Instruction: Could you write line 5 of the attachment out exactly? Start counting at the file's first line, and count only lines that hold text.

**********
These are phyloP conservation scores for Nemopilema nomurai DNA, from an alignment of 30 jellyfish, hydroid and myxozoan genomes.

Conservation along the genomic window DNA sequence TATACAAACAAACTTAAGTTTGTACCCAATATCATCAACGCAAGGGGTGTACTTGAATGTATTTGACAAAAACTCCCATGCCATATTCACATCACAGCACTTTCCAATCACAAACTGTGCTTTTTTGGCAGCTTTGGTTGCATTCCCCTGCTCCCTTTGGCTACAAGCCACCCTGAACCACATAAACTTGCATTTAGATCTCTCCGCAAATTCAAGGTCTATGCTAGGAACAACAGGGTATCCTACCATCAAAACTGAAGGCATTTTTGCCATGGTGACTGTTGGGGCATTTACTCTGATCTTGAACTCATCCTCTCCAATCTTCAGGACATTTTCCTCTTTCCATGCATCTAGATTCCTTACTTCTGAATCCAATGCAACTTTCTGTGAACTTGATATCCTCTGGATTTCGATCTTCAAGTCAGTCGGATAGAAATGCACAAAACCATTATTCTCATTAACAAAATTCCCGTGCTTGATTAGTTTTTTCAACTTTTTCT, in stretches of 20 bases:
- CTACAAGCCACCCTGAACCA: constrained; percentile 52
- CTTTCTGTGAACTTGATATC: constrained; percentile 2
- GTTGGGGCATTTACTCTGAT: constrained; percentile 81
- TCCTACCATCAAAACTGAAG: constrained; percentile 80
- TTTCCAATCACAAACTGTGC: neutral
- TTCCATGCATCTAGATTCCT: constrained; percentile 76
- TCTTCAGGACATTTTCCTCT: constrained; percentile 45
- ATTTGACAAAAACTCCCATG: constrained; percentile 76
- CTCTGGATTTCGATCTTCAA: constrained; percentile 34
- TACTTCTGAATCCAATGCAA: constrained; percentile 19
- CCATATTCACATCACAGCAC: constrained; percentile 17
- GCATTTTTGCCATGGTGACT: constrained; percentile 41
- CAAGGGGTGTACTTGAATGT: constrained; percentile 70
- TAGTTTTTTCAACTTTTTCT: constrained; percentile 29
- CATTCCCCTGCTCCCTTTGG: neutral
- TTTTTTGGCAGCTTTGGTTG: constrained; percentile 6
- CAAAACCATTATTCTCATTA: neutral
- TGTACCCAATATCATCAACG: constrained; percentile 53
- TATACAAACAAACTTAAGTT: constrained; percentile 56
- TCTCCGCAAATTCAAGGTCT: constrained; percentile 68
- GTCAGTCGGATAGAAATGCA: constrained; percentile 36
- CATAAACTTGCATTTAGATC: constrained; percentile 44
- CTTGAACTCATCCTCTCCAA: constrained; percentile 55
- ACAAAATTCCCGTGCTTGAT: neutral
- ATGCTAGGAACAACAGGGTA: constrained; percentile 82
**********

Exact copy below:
- GTTGGGGCATTTACTCTGAT: constrained; percentile 81